Rabbi Patrick

Diagnosis: Transverse Myelitis

Virginia, United States

It all began with cramps in my hands and wrists. I was certain I was spending too much time on my laptop and cellphone. Surely, this was carpel tunnel.

But over time, the pain and the stiffness began to climb up my arm. Fearing that I was having a stroke, my wife took me to the emergency room. After nine hours, the doctors had no answers and even thought that I was having a reaction to illicit drugs that I wouldn’t admit to taking. If only it had been that simple!

I continued to have this strange lack of sensation in my right side, and like many men, I procrastinated instead of seeking help. It finally registered in my head that I needed to do something when I tried to take a bath and burned myself. Apparently, I had lost sensation in my feet and by the time I noticed that the water was scalding hot (and not ice cold), I looked like I had steamed lobsters for feet.

I went to a primary care doctor who immediately connected me with a neurologist. An MRI showed I had lesions in my cervical spine. Like many people with TM, I was given an initial diagnosis of Multiple Sclerosis. I was sent to the hospital three days before my wedding, pumped full of drugs, given a spinal tap (which came out negative) and sent home. I was broken, sad, scared.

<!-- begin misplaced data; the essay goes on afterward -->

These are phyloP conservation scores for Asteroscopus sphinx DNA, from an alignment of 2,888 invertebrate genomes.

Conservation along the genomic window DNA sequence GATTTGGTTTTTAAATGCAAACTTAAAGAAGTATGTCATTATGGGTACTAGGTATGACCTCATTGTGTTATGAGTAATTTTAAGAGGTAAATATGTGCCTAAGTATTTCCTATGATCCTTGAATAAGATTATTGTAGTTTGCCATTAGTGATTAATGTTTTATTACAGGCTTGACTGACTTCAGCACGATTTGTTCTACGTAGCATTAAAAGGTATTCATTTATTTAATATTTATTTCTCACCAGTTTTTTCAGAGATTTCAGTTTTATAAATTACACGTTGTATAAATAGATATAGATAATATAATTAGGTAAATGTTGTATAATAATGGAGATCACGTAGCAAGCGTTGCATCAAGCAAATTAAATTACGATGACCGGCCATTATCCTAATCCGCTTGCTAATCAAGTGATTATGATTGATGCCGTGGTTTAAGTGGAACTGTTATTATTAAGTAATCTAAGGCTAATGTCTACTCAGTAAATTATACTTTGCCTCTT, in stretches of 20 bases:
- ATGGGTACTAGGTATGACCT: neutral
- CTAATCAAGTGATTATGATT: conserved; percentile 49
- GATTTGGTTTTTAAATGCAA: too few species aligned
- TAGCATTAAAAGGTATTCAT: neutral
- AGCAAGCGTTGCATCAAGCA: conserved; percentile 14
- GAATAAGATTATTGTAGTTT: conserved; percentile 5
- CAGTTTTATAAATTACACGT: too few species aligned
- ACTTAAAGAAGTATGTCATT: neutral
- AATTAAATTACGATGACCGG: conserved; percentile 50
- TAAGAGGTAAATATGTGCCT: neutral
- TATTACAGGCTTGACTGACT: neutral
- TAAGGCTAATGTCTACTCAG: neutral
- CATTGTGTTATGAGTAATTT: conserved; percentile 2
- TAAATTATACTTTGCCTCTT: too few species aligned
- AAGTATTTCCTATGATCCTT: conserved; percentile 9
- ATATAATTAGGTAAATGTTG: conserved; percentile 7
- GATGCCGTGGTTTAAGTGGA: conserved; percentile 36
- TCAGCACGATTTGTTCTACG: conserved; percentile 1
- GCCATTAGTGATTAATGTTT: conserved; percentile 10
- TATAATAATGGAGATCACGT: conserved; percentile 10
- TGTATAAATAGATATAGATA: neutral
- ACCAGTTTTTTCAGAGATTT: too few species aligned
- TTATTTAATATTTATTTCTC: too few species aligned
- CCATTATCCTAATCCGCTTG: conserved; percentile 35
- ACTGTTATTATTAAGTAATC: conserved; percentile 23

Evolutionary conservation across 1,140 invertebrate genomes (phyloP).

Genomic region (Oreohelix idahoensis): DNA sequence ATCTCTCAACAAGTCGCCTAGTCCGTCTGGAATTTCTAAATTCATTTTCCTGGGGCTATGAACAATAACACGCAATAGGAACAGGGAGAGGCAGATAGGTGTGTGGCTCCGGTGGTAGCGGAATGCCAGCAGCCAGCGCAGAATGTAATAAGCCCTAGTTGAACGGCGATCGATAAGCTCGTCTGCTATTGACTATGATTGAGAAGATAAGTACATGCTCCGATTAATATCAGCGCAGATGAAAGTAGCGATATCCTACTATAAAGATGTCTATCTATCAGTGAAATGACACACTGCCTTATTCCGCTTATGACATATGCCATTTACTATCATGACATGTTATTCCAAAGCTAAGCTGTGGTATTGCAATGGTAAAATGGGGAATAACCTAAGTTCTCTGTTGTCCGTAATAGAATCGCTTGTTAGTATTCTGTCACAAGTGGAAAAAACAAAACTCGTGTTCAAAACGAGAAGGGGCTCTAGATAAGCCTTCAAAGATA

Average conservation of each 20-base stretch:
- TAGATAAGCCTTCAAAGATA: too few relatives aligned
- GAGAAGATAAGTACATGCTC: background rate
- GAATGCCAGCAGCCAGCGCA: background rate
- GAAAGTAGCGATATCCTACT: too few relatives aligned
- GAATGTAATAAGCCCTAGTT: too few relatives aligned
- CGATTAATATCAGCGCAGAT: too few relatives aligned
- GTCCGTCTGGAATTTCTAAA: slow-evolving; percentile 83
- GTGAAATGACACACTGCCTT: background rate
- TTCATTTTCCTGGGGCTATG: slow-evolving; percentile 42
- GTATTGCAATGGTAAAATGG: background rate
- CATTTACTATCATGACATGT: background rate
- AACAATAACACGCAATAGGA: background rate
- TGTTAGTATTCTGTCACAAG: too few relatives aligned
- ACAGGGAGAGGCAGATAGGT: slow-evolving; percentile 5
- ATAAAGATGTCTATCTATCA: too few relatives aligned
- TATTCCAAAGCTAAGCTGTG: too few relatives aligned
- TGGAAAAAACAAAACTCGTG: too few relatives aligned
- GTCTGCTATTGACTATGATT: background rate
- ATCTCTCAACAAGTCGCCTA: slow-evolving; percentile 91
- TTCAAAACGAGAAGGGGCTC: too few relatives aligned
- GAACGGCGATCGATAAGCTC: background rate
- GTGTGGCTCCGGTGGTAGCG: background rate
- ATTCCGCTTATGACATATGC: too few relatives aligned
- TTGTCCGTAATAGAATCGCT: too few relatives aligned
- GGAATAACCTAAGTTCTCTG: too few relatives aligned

There was considerable back-and-forth over my diagnosis. My lesions “looked like” MS lesions, but all other signs pointed to TM. Fortunately, I connected with the MS Institute at the Shepherd Center in Atlanta and the incredible Dr. Ben Thrower, who gave me my TM diagnosis. Finally, I felt like the cloud had been lifted. We knew what I had.

I regained use of my hands and feeling on the upper right half of my body, but the damage to my right foot and leg never healed. It makes hot tubbing a strange sensation — imagine half of your body is warm, and the other is cold no matter what you do! I still have the spider crawls, the pins and needles, the freezing feet and the stress related issues like sweats and anxiety. The drugs I take to help the pain have their own side effects too. And they don’t one hundred percent eliminate the pain.

What I’ve learned from having TM is to slow down. You don’t have to conquer the world. Take one thing, and one day, at a time. Find what you value most in life, and let other things pass. Find comfort in the love of those around you, find fellowship in those who also have invisible illnesses, and speak out so that others will know your story. For all they know, your story may one day become theirs. One day at a time, my friends.

A video of my story: https://www.youtube.com/watch?v=vm4FHq1mml0


Rabbi Patrick A. Beaulier

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